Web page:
F3DZEX/Opcode Details

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This is a sub-page of F3DZEX.

This is a detailed explanation of all the opcodes known in F3DEX2 (presumed very similar, if not identical, to F3DZEX). Parameters are explained in terms of various macros N64 programmers had access to, since those parameters will in quite a few cases be easier to describe than their transformed version in the microcode.

Contents

0x00G_NOOP

Argument Mapping

Microcode Reference Function
00000000 tttttttt gsDPNoOpTag(tag)
Function Param To Microcode From Microcode Explanation
tag tag tttttttt Tag number

Description

Does nothing except stall the RDP for a few cycles. Typically used in debugging, with the tag number used for debugging purposes. The tag is usually zero, however. There is another macro provided, gsDPNoOp(), that the same as specifying a tag of 0.

0x01G_VTX

Argument Mapping

Microcode Reference Function
010nn0aa vvvvvvvv gsSPVertex(vaddr, numv, vbidx)
Function Param To Microcode From Microcode Explanation
numv numv nn Number of vertices to load
vbidx ((vbidx + numv) & 0x7F) << 1 aa >> 1 - nn Index of vertex buffer to begin storing vertices to.
vaddr vaddr vvvvvvvv Address of vertices

Description

Loads numv vertices from address vaddr to the RSP's vertex buffer, starting at buffer index vbidx. For F3DEX2.NoN, numv must be in the range 1 ≤ numv ≤ 32, and vbidx in the range 0 ≤ vbidx ≤ 31. Vertex transformations and lighting calculations (if any) are calculated upon load.

0x02G_MODIFYVTX

Argument Mapping

Microcode Reference Function
02wwnnnn vvvvvvvv gsSPModifyVertex(vbidx, where, val)
Function Param To Microcode From Microcode Explanation
where where ww Enumerated set of values specifying what to change
vbidx vbidx * 2 nnnn / 2 Vertex buffer index of vertex to modify
val val vvvvvvvv New value to insert

Description

Modifies a four-byte portion of the vertex specified by vbidx. The portion modified is specified by where, and the new value is given in val. Lighting calculations (if enabled) and position transformations are not calculated by the RSP after use of this command, so modifications modify final color and vertices.

The valid values for where have names as follows:

  • G_MWO_POINT_RGBA = 0x10 Modifies the color of the vertex
  • G_MWO_POINT_ST = 0x14 Modifies the texture coordinates
  • G_MWO_POINT_XYSCREEN = 0x18 Modifies the X and Y position
  • G_MWO_POINT_ZSCREEN = 0x1C Modifies the Z position (lower four nybbles of val should always be zero for this modification)

The exact nature of these values is unclear. The SDK documentation describes them as "byte offsets", however they don't match offsets in the vertex structure (see below).

0x03G_CULLDL

Argument Mapping

Microcode Reference Function
0300vvvv 0000wwww gsSPCullDisplayList(vfirst, vlast)
Function Param To Microcode From Microcode Explanation
vfirst vfirst * 2 vvvv / 2 Vertex buffer index of first vertex for bounding volume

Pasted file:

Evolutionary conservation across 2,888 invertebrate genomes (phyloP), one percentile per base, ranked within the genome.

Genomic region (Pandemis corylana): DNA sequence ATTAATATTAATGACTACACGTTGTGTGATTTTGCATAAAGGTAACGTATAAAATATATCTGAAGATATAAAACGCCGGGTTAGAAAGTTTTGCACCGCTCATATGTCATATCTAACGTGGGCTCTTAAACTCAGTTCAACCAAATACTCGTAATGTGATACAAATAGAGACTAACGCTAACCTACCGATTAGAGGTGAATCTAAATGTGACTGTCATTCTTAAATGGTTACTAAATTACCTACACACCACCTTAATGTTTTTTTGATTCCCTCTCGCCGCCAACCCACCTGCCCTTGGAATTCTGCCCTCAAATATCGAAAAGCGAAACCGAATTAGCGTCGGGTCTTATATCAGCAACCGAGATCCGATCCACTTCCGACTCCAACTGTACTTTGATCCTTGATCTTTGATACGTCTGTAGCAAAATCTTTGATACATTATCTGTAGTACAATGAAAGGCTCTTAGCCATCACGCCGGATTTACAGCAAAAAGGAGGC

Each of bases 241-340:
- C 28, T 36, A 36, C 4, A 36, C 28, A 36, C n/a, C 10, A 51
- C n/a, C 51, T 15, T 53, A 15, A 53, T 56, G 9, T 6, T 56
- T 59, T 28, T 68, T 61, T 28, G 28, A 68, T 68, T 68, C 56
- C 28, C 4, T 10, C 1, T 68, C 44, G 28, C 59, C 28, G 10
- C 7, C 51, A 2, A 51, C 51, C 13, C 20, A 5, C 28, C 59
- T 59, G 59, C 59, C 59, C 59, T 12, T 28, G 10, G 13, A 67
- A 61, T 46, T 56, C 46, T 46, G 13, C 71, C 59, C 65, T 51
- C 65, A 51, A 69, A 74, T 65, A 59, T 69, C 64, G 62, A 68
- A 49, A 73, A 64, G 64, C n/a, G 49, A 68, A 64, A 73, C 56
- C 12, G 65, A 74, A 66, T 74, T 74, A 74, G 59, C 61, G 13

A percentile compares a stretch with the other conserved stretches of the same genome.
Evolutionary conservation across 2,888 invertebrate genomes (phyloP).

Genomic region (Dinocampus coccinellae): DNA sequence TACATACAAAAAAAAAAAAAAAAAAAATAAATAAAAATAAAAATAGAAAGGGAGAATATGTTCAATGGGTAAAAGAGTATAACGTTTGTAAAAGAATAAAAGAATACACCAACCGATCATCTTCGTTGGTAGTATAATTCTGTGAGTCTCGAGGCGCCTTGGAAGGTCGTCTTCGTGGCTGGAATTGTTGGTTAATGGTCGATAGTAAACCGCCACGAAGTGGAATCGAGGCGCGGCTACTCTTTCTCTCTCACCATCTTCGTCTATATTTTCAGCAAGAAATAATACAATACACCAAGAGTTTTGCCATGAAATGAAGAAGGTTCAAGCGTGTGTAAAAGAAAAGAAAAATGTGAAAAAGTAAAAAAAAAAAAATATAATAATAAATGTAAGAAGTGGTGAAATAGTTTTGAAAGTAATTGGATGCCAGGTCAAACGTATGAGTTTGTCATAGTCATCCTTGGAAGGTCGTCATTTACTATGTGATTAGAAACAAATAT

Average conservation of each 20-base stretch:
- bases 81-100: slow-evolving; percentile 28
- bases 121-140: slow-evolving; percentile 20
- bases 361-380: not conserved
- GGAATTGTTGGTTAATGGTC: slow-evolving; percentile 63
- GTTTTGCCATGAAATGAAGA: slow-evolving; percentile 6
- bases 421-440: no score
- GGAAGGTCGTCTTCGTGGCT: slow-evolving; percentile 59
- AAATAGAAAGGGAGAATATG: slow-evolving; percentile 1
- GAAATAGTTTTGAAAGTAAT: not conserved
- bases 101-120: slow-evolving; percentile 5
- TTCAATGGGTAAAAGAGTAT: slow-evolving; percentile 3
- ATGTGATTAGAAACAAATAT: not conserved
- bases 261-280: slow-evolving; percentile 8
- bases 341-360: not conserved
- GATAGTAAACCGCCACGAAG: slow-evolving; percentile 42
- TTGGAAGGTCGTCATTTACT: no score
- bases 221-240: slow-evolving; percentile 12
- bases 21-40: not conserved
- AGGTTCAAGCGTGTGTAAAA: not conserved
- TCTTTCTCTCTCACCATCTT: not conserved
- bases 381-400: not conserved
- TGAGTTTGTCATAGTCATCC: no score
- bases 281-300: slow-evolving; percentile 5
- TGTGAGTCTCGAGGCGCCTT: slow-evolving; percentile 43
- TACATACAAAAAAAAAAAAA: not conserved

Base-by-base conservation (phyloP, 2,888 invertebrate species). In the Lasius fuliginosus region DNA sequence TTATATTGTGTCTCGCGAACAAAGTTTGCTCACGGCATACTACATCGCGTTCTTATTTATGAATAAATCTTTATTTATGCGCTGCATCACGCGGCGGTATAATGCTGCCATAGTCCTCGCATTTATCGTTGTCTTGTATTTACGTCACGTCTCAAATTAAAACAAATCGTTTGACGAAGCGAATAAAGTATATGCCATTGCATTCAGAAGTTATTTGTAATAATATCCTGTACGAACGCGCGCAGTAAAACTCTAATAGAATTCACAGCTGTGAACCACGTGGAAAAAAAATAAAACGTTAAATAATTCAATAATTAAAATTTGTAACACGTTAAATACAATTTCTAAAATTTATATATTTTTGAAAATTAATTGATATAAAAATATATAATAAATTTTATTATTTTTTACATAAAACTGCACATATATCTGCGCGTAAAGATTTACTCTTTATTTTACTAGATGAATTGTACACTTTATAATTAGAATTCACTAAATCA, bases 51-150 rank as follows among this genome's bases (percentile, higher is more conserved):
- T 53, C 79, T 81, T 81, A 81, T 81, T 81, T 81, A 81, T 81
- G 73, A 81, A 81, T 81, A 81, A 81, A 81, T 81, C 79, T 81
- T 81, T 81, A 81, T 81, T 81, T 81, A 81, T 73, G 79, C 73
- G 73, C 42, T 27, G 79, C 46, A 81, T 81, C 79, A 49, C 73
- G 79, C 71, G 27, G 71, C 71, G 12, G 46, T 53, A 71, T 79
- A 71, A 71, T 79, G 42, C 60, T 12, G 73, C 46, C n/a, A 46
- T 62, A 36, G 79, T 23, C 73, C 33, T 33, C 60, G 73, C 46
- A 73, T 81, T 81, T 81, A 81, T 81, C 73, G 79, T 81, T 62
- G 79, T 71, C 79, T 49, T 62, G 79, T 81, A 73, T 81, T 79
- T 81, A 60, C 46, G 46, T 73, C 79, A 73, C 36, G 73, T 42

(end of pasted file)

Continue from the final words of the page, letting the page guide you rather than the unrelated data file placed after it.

vlast vlast * 2 wwww / 2 Vertex buffer index of last vertex for bounding volume

Description

This command takes the vertices in the vertex buffer from vfirst through vlast as describing the volume of the object being rendered (called the "bounding value"). If the bounding volume does not intersect with the current viewing volume (aka if the bounding volume is entirely offscreen), then the display list ends, equivalent to a DF opcode. Otherwise, the display list continues as though nothing happened (equivalent to 00, then).

For F3DEX2.NoN, Each of vfirst and vlast must be in the range 0 ≤ x ≤ 31. Additionally, vfirst < vlast must be true (thus a minimum of two vertices must be specified, and range of vertices cannot be reversed). It's not specified what the behavior is when all the vertices are coplanar.

0x04G_BRANCH_Z

Argument Mapping

Microcode Reference Function
E1000000 dddddddd
04aaabbb zzzzzzzz
gsSPBranchLessZraw(newdl, vbidx, zval)
Function Param To Microcode From Microcode Explanation
newdl newdl dddddddd Address of display list to branch to
vbidx vbidx * 5 aaa / 5 Vertex buffer index of vertex to test
vbidx vbidx * 2 bbb / 2 Vertex buffer index of vertex to test
zval zval zzzzzzzz Z value to test against

Description

Tests the Z value of the vertex at buffer index vbidx (described as vbidx.z here) against zval. If vbidx.z ≤ zval, then the processor switches over to the display list at address newdl (equivalent to gsSPBranchList(newdl)). Otherwise continues through the display list. Useful for LOD-related model processing, where several occurrences of this can be stacked to branch to progressively closer versions of the model.

Note that the 04 opcode actually pulls the address of the branching display list from the high half of the "RDP word" (16 bytes used for generic value storage, as far as is known). The italicized opcode given above is set by the "basic function" listed for this opcode, immediately before the actual 04 opcode.

Although not stated in the documentation, vbidx is presumably limited to the range 0 ≤ vbidx ≤ 31 just like other buffer indices. It's unknown why the opcode needs vbidx twice, and multiplied by different amounts.